Wendy Connelly is first and foremost a wife and mom, a seminary student at Saint Paul School of Theology, and will be teaching “Live and Let Think” this April at Resurrection Downtown. She can be reached at firstname.lastname@example.org.
Editor’s Note: You can listen to this GPS Insights post read by the author here.
I love the prologue of Matthew for its rag-tag group of misfit women. These are, among the royal Davidic lineage, quite the opposite of the Founding Fathers (the Abrahams, Isaacs and Jacobs) and regal kings (David, Solomon, Hezekiah). These women, in this strange juxtaposition of the extremes of power, embody the unlikely, the disenfranchised, the helter-skelter kingdom of God.
They remind me of the words Steve Jobs made famous:
Here’s to the crazy ones, the misfits, the rebels, the troublemakers, the round pegs in the square holes… the ones who see things differently – they’re not fond of rules… You can quote them, disagree with them, glorify or vilify them, but the only thing you can’t do is ignore them because they change things… they push the human race forward.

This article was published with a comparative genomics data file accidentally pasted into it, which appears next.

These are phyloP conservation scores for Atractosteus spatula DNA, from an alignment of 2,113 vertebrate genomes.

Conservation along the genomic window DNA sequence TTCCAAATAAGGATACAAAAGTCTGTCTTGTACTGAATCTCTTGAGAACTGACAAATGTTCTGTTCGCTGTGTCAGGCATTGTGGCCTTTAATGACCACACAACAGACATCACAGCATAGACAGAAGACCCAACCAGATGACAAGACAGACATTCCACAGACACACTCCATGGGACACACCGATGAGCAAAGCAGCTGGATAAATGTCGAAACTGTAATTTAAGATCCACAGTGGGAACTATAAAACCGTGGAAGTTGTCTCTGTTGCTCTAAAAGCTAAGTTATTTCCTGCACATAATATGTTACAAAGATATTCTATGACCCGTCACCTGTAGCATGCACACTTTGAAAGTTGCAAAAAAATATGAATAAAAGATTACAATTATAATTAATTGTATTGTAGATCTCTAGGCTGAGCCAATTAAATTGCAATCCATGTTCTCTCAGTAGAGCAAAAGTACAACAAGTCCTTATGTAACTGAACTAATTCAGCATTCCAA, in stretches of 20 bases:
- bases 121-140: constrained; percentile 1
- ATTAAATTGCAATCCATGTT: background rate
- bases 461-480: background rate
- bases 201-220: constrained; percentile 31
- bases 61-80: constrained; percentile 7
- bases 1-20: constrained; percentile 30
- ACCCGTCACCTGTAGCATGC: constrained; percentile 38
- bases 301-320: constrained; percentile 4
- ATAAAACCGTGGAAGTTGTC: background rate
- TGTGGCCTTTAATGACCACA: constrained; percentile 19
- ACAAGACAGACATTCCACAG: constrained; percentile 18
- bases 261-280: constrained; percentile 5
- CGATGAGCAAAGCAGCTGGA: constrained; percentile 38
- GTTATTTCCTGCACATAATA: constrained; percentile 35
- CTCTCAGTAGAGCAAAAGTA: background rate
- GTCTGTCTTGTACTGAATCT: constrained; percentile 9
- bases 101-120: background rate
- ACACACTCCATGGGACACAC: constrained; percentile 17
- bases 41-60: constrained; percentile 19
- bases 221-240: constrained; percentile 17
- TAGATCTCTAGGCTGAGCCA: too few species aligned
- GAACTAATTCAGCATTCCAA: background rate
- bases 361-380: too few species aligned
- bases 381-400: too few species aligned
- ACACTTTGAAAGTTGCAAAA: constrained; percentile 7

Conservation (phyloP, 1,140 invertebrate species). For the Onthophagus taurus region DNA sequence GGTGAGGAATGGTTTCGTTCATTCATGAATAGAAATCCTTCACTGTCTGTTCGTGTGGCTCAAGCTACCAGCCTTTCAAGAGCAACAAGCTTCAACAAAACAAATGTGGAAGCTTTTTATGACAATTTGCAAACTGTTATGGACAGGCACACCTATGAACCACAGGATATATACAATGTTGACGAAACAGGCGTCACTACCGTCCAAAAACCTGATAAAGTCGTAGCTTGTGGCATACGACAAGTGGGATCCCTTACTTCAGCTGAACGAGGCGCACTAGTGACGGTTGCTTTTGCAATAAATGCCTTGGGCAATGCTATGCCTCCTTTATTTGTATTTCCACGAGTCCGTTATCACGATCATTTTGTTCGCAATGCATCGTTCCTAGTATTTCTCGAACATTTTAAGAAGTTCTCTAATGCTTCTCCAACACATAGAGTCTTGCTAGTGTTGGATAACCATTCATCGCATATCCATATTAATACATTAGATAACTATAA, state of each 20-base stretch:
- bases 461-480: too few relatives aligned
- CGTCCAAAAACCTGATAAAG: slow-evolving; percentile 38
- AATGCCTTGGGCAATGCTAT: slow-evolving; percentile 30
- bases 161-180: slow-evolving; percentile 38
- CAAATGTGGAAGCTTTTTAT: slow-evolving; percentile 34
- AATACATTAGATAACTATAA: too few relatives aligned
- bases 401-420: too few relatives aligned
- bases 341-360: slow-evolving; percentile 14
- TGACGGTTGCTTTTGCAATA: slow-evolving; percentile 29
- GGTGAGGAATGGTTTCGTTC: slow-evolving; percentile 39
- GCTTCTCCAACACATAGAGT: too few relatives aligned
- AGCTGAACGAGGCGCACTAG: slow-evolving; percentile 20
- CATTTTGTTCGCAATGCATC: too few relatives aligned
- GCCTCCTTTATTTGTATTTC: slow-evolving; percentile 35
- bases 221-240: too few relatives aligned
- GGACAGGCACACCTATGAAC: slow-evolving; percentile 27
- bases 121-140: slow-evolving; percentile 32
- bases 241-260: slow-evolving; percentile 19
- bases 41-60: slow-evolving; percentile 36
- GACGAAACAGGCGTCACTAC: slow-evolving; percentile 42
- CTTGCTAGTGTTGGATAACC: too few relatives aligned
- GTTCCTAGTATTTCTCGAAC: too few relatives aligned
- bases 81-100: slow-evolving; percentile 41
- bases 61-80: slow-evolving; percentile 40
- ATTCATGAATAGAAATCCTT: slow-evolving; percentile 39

You can’t ignore these women; they’re woven into the very bloodline of Christ. And yet even today, these archetypes – the Tamars, Rahabs, Bathshebas and Ruths – are oppressed by systems of injustice. The cry of Tamar still echoes loud. But Matthew’s gospel is riven with hope: every injustice against the least resounds in the ears of God.
I had a chance last week to sit down for several hours with my friend, Darryl Burton, to talk about his life, the 24 years he spent in prison for a crime he didn’t commit, and the place of justice in the life of the church. Here’s what he had to say:
Wendy: What is justice?
Darryl: Justice is correcting things that are wrong and making it right. Bringing forth light and speaking truth to power. You know, that’s what justice is. And I think, you know, as a Christian and as a believer and as a pastor… we fight for the underdog, or for the little person or the person who’s being abused or being forced to deal with unjust situations. And so, justice is making things right.
In the infancy narrative, Matthew is making a plea to his audience, the church. Remember these women. If you’re in a place of position and power, then by God, use it for the sake of the displaced and powerless. And if today you feel like the underdog, the misfit, the round peg in a square hole, take heart – there’s a cloud of witnesses standing in your corner.
Return to the GPS Guide to read today’s scripture and reflection questions.